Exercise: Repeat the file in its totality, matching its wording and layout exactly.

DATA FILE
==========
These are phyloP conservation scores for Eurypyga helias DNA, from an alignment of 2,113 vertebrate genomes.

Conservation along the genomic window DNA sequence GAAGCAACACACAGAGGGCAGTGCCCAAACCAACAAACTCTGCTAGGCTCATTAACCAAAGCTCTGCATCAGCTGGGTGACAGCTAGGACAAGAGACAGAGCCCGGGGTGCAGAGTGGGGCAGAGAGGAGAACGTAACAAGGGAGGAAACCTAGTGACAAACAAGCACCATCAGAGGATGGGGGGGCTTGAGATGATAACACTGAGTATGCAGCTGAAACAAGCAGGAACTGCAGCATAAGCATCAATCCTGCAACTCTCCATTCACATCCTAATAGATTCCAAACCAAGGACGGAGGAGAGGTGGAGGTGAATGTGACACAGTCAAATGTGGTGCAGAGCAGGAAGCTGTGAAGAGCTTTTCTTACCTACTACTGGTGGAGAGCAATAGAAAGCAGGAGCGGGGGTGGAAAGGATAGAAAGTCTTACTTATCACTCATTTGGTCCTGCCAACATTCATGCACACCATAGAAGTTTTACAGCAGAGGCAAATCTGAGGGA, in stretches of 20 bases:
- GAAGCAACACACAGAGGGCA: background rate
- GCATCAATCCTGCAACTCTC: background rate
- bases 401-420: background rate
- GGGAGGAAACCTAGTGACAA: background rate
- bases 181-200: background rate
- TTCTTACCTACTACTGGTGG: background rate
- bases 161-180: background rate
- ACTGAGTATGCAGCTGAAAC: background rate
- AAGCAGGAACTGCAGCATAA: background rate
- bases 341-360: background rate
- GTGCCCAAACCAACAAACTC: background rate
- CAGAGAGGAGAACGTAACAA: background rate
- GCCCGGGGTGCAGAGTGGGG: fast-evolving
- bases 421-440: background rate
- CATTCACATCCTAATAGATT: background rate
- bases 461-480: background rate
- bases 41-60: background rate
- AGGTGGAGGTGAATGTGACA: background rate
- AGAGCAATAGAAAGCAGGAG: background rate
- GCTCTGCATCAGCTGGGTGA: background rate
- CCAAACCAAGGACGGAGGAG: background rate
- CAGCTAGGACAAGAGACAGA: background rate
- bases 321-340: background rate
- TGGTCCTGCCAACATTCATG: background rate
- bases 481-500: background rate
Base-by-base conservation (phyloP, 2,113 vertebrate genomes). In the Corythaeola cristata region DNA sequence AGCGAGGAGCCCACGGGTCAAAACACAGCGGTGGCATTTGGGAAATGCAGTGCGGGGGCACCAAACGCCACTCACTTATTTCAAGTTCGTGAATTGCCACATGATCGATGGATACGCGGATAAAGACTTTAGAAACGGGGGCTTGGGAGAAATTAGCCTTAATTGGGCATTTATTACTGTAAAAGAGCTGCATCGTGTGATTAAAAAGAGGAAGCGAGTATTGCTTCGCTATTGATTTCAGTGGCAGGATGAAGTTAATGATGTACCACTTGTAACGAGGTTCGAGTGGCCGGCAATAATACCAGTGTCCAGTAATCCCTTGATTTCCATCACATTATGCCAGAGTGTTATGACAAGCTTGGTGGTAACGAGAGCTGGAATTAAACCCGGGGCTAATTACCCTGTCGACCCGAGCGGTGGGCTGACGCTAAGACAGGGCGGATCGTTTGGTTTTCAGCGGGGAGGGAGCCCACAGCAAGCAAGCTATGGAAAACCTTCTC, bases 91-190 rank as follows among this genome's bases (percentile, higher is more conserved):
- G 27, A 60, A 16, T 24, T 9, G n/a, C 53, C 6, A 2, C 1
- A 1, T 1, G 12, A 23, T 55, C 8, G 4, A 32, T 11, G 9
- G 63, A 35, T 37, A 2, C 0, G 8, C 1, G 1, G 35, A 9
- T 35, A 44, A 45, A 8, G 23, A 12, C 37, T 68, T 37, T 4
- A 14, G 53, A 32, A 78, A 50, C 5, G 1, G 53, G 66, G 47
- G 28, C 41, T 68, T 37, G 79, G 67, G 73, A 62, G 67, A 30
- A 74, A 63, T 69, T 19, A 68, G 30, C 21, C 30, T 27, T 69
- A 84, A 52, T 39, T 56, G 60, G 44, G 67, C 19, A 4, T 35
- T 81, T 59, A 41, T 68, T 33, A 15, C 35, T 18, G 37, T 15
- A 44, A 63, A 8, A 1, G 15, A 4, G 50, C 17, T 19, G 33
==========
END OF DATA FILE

These are phyloP conservation scores for Eurypyga helias DNA, from an alignment of 2,113 vertebrate genomes.

Conservation along the genomic window DNA sequence GAAGCAACACACAGAGGGCAGTGCCCAAACCAACAAACTCTGCTAGGCTCATTAACCAAAGCTCTGCATCAGCTGGGTGACAGCTAGGACAAGAGACAGAGCCCGGGGTGCAGAGTGGGGCAGAGAGGAGAACGTAACAAGGGAGGAAACCTAGTGACAAACAAGCACCATCAGAGGATGGGGGGGCTTGAGATGATAACACTGAGTATGCAGCTGAAACAAGCAGGAACTGCAGCATAAGCATCAATCCTGCAACTCTCCATTCACATCCTAATAGATTCCAAACCAAGGACGGAGGAGAGGTGGAGGTGAATGTGACACAGTCAAATGTGGTGCAGAGCAGGAAGCTGTGAAGAGCTTTTCTTACCTACTACTGGTGGAGAGCAATAGAAAGCAGGAGCGGGGGTGGAAAGGATAGAAAGTCTTACTTATCACTCATTTGGTCCTGCCAACATTCATGCACACCATAGAAGTTTTACAGCAGAGGCAAATCTGAGGGA, in stretches of 20 bases:
- GAAGCAACACACAGAGGGCA: background rate
- GCATCAATCCTGCAACTCTC: background rate
- bases 401-420: background rate
- GGGAGGAAACCTAGTGACAA: background rate
- bases 181-200: background rate
- TTCTTACCTACTACTGGTGG: background rate
- bases 161-180: background rate
- ACTGAGTATGCAGCTGAAAC: background rate
- AAGCAGGAACTGCAGCATAA: background rate
- bases 341-360: background rate
- GTGCCCAAACCAACAAACTC: background rate
- CAGAGAGGAGAACGTAACAA: background rate
- GCCCGGGGTGCAGAGTGGGG: fast-evolving
- bases 421-440: background rate
- CATTCACATCCTAATAGATT: background rate
- bases 461-480: background rate
- bases 41-60: background rate
- AGGTGGAGGTGAATGTGACA: background rate
- AGAGCAATAGAAAGCAGGAG: background rate
- GCTCTGCATCAGCTGGGTGA: background rate
- CCAAACCAAGGACGGAGGAG: background rate
- CAGCTAGGACAAGAGACAGA: background rate
- bases 321-340: background rate
- TGGTCCTGCCAACATTCATG: background rate
- bases 481-500: background rate
Base-by-base conservation (phyloP, 2,113 vertebrate genomes). In the Corythaeola cristata region DNA sequence AGCGAGGAGCCCACGGGTCAAAACACAGCGGTGGCATTTGGGAAATGCAGTGCGGGGGCACCAAACGCCACTCACTTATTTCAAGTTCGTGAATTGCCACATGATCGATGGATACGCGGATAAAGACTTTAGAAACGGGGGCTTGGGAGAAATTAGCCTTAATTGGGCATTTATTACTGTAAAAGAGCTGCATCGTGTGATTAAAAAGAGGAAGCGAGTATTGCTTCGCTATTGATTTCAGTGGCAGGATGAAGTTAATGATGTACCACTTGTAACGAGGTTCGAGTGGCCGGCAATAATACCAGTGTCCAGTAATCCCTTGATTTCCATCACATTATGCCAGAGTGTTATGACAAGCTTGGTGGTAACGAGAGCTGGAATTAAACCCGGGGCTAATTACCCTGTCGACCCGAGCGGTGGGCTGACGCTAAGACAGGGCGGATCGTTTGGTTTTCAGCGGGGAGGGAGCCCACAGCAAGCAAGCTATGGAAAACCTTCTC, bases 91-190 rank as follows among this genome's bases (percentile, higher is more conserved):
- G 27, A 60, A 16, T 24, T 9, G n/a, C 53, C 6, A 2, C 1
- A 1, T 1, G 12, A 23, T 55, C 8, G 4, A 32, T 11, G 9
- G 63, A 35, T 37, A 2, C 0, G 8, C 1, G 1, G 35, A 9
- T 35, A 44, A 45, A 8, G 23, A 12, C 37, T 68, T 37, T 4
- A 14, G 53, A 32, A 78, A 50, C 5, G 1, G 53, G 66, G 47
- G 28, C 41, T 68, T 37, G 79, G 67, G 73, A 62, G 67, A 30
- A 74, A 63, T 69, T 19, A 68, G 30, C 21, C 30, T 27, T 69
- A 84, A 52, T 39, T 56, G 60, G 44, G 67, C 19, A 4, T 35
- T 81, T 59, A 41, T 68, T 33, A 15, C 35, T 18, G 37, T 15
- A 44, A 63, A 8, A 1, G 15, A 4, G 50, C 17, T 19, G 33